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Smaller banks confident of gaining ground on big four

by Nick Bendel10 minute read
The Adviser

Non-major banks have promised brokers faster turnarounds and better BDM support as they look to challenge the big four.

According to a recent poll on The Adviser, 43 per cent of respondents said the non-majors still lead the way for price and service.

Another 36 per cent said the non-majors are falling behind, while 21 per cent said there has been no noticeable change in the status quo.

ME Bank’s national manager of brokers, Stewart Saunders, said his experience showed that brokers were becoming more receptive to options outside the big four.


“ME Bank has gained significant market share of the fixed-rate market in recent years by out-pricing other banks,” he told The Adviser.

Mr Saunders said ME Bank was in the midst of a $70 million technology transformation project that would provide big gains in operational efficiency and improve interactions with brokers.

“We’re also introducing a number of operational improvements such as additional business development managers, credit support resources and processes to improve the broker experience with ME Bank,” he said.

Adelaide Bank’s senior manager of broker distribution, Fons Caminiti, said brokers respond well when non-majors differentiate themselves from the big four on product, policy and service.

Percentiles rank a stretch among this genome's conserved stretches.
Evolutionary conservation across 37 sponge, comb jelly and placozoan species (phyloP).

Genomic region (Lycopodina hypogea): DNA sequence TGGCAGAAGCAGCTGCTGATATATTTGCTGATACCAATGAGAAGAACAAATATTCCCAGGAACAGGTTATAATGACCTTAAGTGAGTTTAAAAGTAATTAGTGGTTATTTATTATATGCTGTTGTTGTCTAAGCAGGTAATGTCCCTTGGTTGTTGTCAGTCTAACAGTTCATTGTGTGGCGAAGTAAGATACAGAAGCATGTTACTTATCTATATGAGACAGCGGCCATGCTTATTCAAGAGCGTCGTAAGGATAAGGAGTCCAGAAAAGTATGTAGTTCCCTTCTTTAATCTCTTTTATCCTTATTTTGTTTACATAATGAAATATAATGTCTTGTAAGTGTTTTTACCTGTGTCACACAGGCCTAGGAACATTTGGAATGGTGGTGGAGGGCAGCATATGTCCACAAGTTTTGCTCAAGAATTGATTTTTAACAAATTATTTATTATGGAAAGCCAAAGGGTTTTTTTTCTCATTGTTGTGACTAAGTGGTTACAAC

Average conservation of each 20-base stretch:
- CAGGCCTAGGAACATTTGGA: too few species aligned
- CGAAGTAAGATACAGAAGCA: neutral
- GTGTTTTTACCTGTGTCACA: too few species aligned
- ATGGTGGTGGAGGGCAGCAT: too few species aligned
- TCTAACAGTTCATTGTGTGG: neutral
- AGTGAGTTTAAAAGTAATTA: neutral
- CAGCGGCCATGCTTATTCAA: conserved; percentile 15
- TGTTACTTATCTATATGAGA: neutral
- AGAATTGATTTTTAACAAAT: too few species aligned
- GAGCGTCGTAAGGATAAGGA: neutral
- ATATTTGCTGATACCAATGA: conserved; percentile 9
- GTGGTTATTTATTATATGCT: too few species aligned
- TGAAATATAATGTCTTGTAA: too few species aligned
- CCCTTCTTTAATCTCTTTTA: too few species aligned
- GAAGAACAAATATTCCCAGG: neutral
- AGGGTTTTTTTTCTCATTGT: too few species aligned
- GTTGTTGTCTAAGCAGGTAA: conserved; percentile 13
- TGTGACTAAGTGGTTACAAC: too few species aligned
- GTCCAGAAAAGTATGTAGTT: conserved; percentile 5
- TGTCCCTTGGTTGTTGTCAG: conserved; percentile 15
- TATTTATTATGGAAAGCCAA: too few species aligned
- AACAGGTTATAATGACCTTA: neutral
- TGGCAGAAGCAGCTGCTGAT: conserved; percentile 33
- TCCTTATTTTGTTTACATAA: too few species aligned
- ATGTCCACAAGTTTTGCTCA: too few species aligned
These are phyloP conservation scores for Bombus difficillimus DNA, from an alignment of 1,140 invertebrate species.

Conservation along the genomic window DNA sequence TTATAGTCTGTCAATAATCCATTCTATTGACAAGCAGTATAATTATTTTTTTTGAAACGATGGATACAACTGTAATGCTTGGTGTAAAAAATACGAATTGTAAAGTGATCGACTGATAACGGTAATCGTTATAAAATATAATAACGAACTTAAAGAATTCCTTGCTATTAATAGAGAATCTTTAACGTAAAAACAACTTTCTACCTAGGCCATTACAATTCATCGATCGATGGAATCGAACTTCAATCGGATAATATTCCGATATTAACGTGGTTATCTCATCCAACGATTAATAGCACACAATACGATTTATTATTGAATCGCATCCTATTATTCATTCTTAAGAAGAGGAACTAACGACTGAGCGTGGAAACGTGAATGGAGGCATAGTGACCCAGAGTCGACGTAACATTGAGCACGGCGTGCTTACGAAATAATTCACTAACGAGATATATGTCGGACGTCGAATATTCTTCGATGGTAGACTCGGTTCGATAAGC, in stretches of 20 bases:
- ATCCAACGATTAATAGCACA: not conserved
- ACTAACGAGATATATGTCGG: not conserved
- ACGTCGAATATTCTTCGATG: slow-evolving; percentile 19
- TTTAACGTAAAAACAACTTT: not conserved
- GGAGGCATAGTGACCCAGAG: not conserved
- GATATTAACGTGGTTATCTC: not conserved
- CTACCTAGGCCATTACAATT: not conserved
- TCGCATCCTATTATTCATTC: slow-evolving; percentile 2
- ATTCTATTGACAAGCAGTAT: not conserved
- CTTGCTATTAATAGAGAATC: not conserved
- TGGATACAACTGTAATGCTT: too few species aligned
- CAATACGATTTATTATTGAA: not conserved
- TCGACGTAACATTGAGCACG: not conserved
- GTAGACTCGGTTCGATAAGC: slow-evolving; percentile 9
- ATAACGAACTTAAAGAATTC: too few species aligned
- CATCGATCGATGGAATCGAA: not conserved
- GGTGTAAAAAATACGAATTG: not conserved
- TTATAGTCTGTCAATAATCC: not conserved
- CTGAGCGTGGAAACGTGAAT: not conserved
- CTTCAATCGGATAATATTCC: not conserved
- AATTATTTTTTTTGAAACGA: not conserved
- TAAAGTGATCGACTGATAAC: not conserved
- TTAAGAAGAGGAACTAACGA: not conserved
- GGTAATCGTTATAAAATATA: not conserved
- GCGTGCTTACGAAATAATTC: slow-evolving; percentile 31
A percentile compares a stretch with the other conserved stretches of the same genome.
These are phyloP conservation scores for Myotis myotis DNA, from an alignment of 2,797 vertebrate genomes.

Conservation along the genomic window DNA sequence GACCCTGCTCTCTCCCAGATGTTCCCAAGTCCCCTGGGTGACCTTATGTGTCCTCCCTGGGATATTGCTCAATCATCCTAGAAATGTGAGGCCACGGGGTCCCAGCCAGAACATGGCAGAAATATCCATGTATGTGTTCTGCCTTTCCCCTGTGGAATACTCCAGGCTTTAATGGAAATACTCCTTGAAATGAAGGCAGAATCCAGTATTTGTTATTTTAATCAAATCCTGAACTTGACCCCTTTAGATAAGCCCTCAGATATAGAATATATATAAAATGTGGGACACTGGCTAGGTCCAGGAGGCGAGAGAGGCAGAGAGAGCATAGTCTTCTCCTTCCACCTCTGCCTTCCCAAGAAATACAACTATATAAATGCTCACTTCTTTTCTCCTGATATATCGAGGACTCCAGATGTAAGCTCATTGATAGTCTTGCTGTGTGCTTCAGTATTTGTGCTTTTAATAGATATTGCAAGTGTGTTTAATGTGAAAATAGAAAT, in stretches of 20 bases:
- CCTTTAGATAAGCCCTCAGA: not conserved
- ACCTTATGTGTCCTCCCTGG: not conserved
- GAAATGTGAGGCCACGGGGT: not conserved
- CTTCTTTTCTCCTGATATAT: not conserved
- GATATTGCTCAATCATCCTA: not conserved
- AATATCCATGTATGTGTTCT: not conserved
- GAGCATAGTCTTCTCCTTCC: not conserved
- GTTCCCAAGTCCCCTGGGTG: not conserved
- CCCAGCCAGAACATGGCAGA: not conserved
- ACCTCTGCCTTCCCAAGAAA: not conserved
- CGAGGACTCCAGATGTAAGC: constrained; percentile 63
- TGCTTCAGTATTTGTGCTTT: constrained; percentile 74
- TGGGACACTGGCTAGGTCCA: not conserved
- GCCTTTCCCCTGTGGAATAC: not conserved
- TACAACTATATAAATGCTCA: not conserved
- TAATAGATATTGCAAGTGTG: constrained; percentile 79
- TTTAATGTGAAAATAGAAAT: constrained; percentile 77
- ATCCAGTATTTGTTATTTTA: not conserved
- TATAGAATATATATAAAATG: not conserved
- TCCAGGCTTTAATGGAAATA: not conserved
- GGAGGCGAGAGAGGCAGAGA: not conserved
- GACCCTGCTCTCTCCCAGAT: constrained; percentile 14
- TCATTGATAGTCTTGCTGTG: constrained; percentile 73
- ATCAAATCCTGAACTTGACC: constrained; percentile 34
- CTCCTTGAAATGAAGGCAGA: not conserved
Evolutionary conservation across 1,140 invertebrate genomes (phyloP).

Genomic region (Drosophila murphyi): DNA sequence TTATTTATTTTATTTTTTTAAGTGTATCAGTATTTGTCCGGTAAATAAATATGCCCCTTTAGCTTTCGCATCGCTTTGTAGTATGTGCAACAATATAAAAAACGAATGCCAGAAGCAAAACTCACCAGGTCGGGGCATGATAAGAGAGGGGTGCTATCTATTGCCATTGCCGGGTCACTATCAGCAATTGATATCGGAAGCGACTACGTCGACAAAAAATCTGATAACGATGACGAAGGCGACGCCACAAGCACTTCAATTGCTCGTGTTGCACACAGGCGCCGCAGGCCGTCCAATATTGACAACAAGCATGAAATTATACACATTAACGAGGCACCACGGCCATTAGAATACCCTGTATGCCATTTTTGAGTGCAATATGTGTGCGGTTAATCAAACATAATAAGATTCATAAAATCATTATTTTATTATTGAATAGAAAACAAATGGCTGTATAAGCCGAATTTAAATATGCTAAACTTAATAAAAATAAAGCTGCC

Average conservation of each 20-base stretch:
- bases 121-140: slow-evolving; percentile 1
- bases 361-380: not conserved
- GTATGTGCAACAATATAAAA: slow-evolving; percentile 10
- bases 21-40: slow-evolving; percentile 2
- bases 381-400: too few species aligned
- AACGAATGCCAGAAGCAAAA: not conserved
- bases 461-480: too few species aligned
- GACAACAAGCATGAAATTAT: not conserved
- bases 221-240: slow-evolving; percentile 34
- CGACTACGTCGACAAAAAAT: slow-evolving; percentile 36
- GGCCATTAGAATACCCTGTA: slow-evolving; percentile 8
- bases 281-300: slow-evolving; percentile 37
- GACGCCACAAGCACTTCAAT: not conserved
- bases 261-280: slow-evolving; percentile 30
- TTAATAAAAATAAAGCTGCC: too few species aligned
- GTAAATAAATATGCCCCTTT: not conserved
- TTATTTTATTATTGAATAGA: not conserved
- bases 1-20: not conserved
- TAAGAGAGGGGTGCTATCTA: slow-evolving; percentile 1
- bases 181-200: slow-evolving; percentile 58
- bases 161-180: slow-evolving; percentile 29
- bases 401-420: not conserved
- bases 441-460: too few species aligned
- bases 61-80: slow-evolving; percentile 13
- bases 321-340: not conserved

Mr Caminiti added that brokers could expect Adelaide Bank to deliver “changes to our product offering” and “a fresh and more efficient process” for loan submissions.

ING Direct’s head of third-party distribution, Mark Woolnough, said the non-major network wouldn’t exist if borrowers only wanted the safe option of the big four banks.

“The challenge for the non-majors is to be more than just the rhetoric behind what they stand for,” he said.

“We’re looking very closely at making some tweaks within our sales support area to empower them in their dealings with brokers, because it’s been called out that they’re a wonderful team but [brokers] would like that ‘one and done’ principle to apply.”

Mr Woolnough also told The Adviser that ING Direct was about to start a program that would deliver a “significant enhancement” to the way it manages loan applications.

[Related: Fierce competition forcing banks to cut rates]

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